ECPs must embrace the future of vision and eye care, filled with advanced technologies and innovations
The eyecare industry is evolving with new technological advancements being introduced to the market. Eye care professionals (ECPs) must learn to adapt as new technologies are integral to optometric care and best practices.
“Technological innovations have always driven the evolution of vision care. And, the direction is certainly going digital and contactless, especially post-pandemic,” said Diana Loy.
“We can now measure all wearer’s parameters using cutting-edge digital dispensing technology that delivers an accurate, precise and consistent result, and it is all done in a contactless way.
“We can also measure additional valuable data, such as the patient’s dynamic visual behaviour, which includes head and eye movement, ratio stability coefficient and natural head position.
“It is necessary to go beyond the traditional pupillary distance (PD) measurements and fitting heights to get the full benefit of modern prescription lens design.”
Loy is an optometrist at Eyecare+ Vision Centre along with her optometrist colleagues Teh Chalk Bee and Lim Jia Jun. They are located at Quayside Mall.
Post-pandemic best practices
Teh shared: “One of the main issues we face post-pandemic is the prevalence of myopia, which has increased tremendously. It is mainly due to environmental changes and more indoor time during the pandemic.
“But thanks to the advancements in optometry technology, we can use cornea topographer to take precise scanning of the cornea to fit the Ortho-k lens.
“Ortho-k lenses are gas permeable (GP) lenses which is worn overnight that gently reshape the front surface of your eye (cornea) so you can see the following day without the need for glasses or contacts. It is a clinically proven method to slow down myopia progression effectively.”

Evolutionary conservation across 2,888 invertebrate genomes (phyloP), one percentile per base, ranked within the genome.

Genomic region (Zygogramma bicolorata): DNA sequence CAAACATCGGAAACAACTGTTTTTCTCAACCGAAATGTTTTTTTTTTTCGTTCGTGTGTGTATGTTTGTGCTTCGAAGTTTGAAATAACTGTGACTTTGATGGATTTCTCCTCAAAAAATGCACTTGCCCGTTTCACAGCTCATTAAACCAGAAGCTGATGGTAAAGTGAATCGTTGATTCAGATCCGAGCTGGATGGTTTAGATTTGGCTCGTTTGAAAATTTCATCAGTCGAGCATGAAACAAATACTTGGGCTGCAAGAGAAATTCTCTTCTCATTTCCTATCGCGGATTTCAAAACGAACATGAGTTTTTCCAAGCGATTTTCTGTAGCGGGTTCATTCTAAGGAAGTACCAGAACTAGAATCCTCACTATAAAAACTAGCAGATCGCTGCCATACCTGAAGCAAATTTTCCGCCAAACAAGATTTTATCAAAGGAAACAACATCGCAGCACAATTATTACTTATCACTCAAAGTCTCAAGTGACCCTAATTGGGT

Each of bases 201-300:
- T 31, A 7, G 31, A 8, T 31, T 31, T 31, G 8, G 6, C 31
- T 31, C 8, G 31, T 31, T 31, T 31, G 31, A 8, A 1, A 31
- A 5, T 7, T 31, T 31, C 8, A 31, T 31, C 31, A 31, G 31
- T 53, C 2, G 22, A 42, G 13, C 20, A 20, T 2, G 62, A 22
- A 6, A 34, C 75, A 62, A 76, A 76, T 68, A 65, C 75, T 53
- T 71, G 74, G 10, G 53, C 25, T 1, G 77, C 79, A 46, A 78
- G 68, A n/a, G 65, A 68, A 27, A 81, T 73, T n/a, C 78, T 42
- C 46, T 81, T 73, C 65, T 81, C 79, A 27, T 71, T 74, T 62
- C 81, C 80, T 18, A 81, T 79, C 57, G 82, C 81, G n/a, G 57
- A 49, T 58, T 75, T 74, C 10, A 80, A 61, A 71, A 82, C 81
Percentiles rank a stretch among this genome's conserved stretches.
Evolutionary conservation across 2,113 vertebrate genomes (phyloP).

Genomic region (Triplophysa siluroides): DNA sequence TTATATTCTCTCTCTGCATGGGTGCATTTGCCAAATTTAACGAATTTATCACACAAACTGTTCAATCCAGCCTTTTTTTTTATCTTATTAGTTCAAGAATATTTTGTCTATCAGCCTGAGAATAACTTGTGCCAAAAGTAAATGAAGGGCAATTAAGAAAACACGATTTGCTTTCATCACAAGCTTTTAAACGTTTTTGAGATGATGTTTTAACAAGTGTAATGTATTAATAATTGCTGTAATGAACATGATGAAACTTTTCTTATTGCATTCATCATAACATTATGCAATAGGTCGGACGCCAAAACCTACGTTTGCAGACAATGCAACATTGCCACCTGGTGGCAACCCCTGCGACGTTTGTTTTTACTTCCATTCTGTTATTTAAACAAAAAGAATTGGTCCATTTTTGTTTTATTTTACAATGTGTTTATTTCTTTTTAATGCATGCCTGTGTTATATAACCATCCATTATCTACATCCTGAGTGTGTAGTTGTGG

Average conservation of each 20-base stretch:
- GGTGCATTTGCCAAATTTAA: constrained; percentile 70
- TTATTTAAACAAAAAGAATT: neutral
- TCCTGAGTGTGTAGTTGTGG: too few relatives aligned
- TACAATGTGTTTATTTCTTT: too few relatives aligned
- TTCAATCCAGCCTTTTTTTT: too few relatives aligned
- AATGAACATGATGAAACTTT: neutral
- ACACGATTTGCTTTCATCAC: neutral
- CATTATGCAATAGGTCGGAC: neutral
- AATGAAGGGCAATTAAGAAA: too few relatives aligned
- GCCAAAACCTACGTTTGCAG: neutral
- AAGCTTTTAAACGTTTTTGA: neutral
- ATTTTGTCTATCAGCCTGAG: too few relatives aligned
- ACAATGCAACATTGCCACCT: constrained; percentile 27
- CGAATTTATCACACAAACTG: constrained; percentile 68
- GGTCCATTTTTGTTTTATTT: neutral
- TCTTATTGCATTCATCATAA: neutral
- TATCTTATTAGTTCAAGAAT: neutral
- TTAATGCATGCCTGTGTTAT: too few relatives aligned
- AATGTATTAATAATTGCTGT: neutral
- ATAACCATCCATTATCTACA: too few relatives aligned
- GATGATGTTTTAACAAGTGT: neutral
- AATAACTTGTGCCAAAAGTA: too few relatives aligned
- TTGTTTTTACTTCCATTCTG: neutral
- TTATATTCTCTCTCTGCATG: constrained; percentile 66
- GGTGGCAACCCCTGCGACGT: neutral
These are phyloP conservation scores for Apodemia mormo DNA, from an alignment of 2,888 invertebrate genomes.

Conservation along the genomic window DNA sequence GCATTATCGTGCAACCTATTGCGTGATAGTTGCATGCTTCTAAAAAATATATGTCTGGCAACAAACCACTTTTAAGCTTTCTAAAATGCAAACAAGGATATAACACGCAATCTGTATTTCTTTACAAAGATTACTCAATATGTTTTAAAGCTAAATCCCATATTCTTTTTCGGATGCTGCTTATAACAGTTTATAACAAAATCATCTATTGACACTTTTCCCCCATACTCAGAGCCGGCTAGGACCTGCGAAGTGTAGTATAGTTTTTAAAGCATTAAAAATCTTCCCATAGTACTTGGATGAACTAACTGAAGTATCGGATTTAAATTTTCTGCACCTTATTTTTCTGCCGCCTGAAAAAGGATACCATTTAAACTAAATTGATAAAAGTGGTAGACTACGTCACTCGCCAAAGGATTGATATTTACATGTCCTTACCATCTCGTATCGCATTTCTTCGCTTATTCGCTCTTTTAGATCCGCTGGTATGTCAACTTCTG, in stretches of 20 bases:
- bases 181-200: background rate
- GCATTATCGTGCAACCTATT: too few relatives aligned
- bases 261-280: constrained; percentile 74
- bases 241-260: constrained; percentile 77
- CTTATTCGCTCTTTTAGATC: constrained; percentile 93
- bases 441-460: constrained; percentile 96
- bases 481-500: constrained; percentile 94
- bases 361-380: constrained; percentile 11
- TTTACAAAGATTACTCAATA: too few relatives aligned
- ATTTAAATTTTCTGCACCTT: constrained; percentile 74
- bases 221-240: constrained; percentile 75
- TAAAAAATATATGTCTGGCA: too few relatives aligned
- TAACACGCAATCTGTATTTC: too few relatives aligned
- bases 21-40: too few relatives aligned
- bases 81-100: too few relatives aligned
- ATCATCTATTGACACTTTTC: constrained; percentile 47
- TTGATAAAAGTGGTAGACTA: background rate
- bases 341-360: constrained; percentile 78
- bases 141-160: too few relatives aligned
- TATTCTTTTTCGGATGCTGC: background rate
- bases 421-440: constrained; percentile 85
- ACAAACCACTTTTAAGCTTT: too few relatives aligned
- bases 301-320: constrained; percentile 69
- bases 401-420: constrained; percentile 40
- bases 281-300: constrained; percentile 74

According to Lim, by using new technologies, they can improve the quality of care for their patients with new treatment plans.
“Digital slit lamp and fundus photography, for example, allow us to monitor changes in the eyes’ conditions over time. More importantly, we can relay and explain things quickly using the data and images to the patient.
Loy assured that the advanced examination equipment and eyewear products are safe. “They undergo extensive clinical trials before they can be used on patients.”
Regarding the use of artificial intelligence (AI) in eye examinations, Lim said: “The goal of AI within eye care is to optimise clinical decision-making while significantly reducing the burden of ocular disease and preventable blindness.
“AI will undoubtedly play a vital role within the industry and may soon lead to the prediction of diagnosis and management plans before the patient even sees the doctor.”
They believe that the advancement in eye care technology will not replace skilled optometrists. Instead, ECPs would embrace technology and AI to provide their patients with the absolute best standard of care.
Eye care access for the local community
Eyecare+, shared Teh, was founded in December 2020 by optometrist David. “Back then, there weren’t any optometry centres in the region providing primary eye care services to the public. And so, we saw ourselves filling up the space and raising awareness of eye care in the community.
“We positioned ourselves as a clinical optometry centre intending to give the local community more access to comprehensive eye screening services.”
During the pandemic, she said, Eyecare+ provided comprehensive eye examination services and free eye health screening while adhering strictly to the social distancing SOPs. “We managed to provide service and retain our loyal customers.”
According to Loy, Johnson & Johnson (J&J) Vision Care’s MyAcuvue App has also benefited their practice.
“The MyAcuvue app is an all-in-one app that brings in new walk-ins to our practice and reinforces existing patient loyalty towards ECP. The patient can make eye examination appointments, earn points, and enjoy exclusive rewards by signing up as members.” – The Health